Claims under Non-Invoked Corporate Guarantee has to be admitted under I&B Code

Insolvency and Backruptcy
Insolvency and Backruptcy

In a landmark judgment[1], National Company Law Appellate Tribunal (“NCLAT”) settled law under Insolvency and Bankruptcy Code 2016 (“IBC”) in respect of claims arising out of counter corporate guarantee and non-invoked guarantee.

IBC mandates Resolution Professionals (“RP”) to make a public announcement, requesting creditors of corporate debtor to raise claims against the debtor immediately after admission of Corporate Insolvency Resolution Process (“CIRP”).

In the current matter, NCLAT clubbed two appeals, which are preferred: (i) by Export Import Bank of India or Exim Bank relates to Corporate Insolvency Resolution Process initiated against JEKPL Private Limited; and (ii) by Axis Bank Limited relates to Corporate Insolvency Resolution Process against EduSmart Services Private Limited.

Exim Bank: Fact

In the Exim Bank case, CIRP has been commenced against JEKPL Private Limited (“JEKPL”) on an application field by itself. Exim bank filed its claim before RP on ground of a claim arising out of a counter corporate guarantee issued by JEKPL in favour of Exim Bank securing a corporate guarantee issued by one of its group company, Jubilant Enpro Private Limited (“JEPL”), in favor of Exim Bank. JEPL issued the corporate guarantee to guarantee the loan disbursed by Exim bank to some other group companies, who were the principal borrowers of Exim Bank. Upon default of the loan by the principal borrowers, Exim bank invoked both corporate guarantee and counter corporate guarantee on the ground that both corporate guarantor and counter corporate guarantor are jointly and severally liable for the default.

The RP rejected the claim of Exim bank on the ground that ‘counter corporate guarantee’ does not fall under the definition of financial credit. National Company Law Tribunal (“NCLT”) upheld the view of RP; hence the appeal was filed before NCLAT.

It was submitted on behalf of the RP that ‘Financial Debt’ as defined under Section 5(8) of IBC means a debt, which is disbursed against the consideration for time value of the money. The EXIM bank has not disbursed any amount (including interest) against the consideration for time value of money to the ‘Corporate Guarantor’ i.e. JEPL or the ‘Counter Corporate Guarantor’ i.e. JEKPL. The Corporate Debtor (JEKPL) has only furnished ‘Counter Corporate Guarantee’ for due performance and discharge of JEPL’s obligations and liabilities in respect of Corporate Guarantee furnished by it. It was also argued that a counter indemnity obligation will fall under the definition of ‘financial credit’ only if it is furnished by a financial institution and not a company. Further, it was also submitted that liability under Counter Guarantee would come into effect only if the Corporate Guarantor (JEPL) is defaulted.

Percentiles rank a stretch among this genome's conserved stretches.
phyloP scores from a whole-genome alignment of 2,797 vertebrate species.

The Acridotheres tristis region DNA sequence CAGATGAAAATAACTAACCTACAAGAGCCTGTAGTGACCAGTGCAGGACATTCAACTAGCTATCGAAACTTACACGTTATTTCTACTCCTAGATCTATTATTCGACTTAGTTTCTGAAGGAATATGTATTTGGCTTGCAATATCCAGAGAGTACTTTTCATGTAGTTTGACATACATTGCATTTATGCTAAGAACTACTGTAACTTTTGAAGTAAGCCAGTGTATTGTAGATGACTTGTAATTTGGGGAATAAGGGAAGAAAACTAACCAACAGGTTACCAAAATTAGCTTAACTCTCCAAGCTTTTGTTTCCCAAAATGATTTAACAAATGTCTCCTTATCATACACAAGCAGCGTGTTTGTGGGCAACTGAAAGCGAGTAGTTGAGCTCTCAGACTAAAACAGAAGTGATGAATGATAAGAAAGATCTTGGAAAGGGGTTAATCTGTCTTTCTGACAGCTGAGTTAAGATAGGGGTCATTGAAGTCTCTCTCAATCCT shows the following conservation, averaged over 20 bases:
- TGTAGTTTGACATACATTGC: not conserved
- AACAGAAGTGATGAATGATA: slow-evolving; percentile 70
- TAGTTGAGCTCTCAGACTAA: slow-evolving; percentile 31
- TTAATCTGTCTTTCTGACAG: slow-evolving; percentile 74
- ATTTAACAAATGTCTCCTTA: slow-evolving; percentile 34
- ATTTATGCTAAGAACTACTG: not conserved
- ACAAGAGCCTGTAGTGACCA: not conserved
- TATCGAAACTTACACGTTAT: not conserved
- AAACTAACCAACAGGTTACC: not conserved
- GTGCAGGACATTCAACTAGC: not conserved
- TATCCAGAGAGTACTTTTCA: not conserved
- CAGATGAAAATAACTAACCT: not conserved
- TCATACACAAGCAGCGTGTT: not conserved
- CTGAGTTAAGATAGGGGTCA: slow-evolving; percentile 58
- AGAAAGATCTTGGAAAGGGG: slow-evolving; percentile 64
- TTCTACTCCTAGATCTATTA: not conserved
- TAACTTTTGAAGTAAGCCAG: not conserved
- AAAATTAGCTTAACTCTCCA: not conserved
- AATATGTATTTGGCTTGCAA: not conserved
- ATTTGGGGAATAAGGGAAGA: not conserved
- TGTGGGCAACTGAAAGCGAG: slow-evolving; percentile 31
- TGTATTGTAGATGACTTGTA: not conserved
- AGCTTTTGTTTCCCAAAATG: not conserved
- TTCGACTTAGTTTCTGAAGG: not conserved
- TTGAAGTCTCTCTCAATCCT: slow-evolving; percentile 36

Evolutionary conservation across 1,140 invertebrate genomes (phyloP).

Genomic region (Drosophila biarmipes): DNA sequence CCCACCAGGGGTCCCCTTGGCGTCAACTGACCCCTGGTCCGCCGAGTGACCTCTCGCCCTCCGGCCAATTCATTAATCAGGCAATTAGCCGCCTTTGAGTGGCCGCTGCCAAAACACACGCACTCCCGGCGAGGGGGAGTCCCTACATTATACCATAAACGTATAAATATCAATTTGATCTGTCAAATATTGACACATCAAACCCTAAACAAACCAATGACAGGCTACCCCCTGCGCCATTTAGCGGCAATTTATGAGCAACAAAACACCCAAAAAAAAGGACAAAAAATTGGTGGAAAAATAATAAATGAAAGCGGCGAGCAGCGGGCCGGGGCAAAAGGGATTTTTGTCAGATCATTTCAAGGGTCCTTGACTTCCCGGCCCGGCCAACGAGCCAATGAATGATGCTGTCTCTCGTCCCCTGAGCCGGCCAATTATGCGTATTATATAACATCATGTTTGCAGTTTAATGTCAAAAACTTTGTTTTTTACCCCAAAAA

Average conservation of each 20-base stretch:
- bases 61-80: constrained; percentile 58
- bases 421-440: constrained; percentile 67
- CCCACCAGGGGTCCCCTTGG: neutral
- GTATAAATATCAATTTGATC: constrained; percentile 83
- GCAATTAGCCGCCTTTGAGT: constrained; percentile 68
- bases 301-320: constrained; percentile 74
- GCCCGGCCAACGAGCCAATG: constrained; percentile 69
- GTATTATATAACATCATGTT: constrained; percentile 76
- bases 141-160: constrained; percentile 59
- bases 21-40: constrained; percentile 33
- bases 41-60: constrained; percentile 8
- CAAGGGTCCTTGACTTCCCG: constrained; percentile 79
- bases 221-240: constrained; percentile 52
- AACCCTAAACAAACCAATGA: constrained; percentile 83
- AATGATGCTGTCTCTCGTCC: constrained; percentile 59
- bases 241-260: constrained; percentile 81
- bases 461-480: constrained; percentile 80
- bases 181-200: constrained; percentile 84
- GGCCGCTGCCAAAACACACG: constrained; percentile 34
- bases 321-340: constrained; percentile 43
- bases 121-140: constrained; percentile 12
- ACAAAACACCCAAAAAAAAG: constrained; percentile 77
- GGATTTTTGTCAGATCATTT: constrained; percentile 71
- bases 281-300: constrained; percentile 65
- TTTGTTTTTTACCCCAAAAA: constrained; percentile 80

Axis Bank: Facts

In the Axis bank case, CIRP commenced against EduSmart on an application made by DBS bank. EduSmart issued a corporate guarantee in favor of Axis bank. The bank filed its claim before the RP on the basis of this corporate guarantee. However, RP rejected the claim on the ground that the corporate guarantee was not invoked at the time of initiation of CIRP.

It was contended before the NCLT that corporate guarantee cannot be invoked during ongoing CIRP and resulting moratorium period. It was argued that claims, which are due and payable before the commencement of the CIRP can only be taken into consideration. In case of a guarantee, the debt becomes due only when a creditor invokes a guarantee. Axis bank did not invoke its corporate guarantee given by the corporate debtor; hence no amount was due.

NCLT upheld the view of RP and held that the claim of Axis bank was contingent on the date of commencement of CIRP; therefore, the same cannot be accepted as ‘Financial Debt’ of the corporate debtor. NCLT further held that moratorium imposed under Section 14 of IBC in respect of Corporate Debtor applies at time of invocation of the Corporate Guarantee.


In the Exim bank matter, NCLAT rejected the contention that counter corporate guarantee does not fall under the definition of ‘financial debt’. NCLT held that such counter corporate guarantee has been given by JEKPL in favor of Exim bank, as the bank disbursed the debt against the consideration for the time value of money in favour of the principal borrower. Hence, claim of the Exim bank falls under the definition of financial credit. NCLAT also considered provisions of guarantee document, which stated that both the guarantor and counter corporate guarantor are liable, jointly and severely, as principal borrower. Hence, argument that corporate guarantor is not defaulted is rejected. It also rejected the contention that counter indemnity obligation will fall under the definition of ‘financial credit’ only if it is furnished by a financial institution and not company.

In the Axis bank matter, NCLAT differentiated the difference between the definition of ‘default’ and ‘claim’ under the IBC. Existence of ‘default’ is a condition precedent for admission of insolvency proceeding under IBC. However, default has nothing to do with acceptance of claim after admission of insolvency proceeding. Any person who has right to claim payment, under the IBC, is supposed to file the claim, whether matured or immature. The question as to whether there is a default or not is not relevant. Accordingly, RP is obliged to accept the claim under corporate guarantee, whether it is invoked or not.

[1] Company Appeal (AT) (Insolvency) No. 304 of 2017

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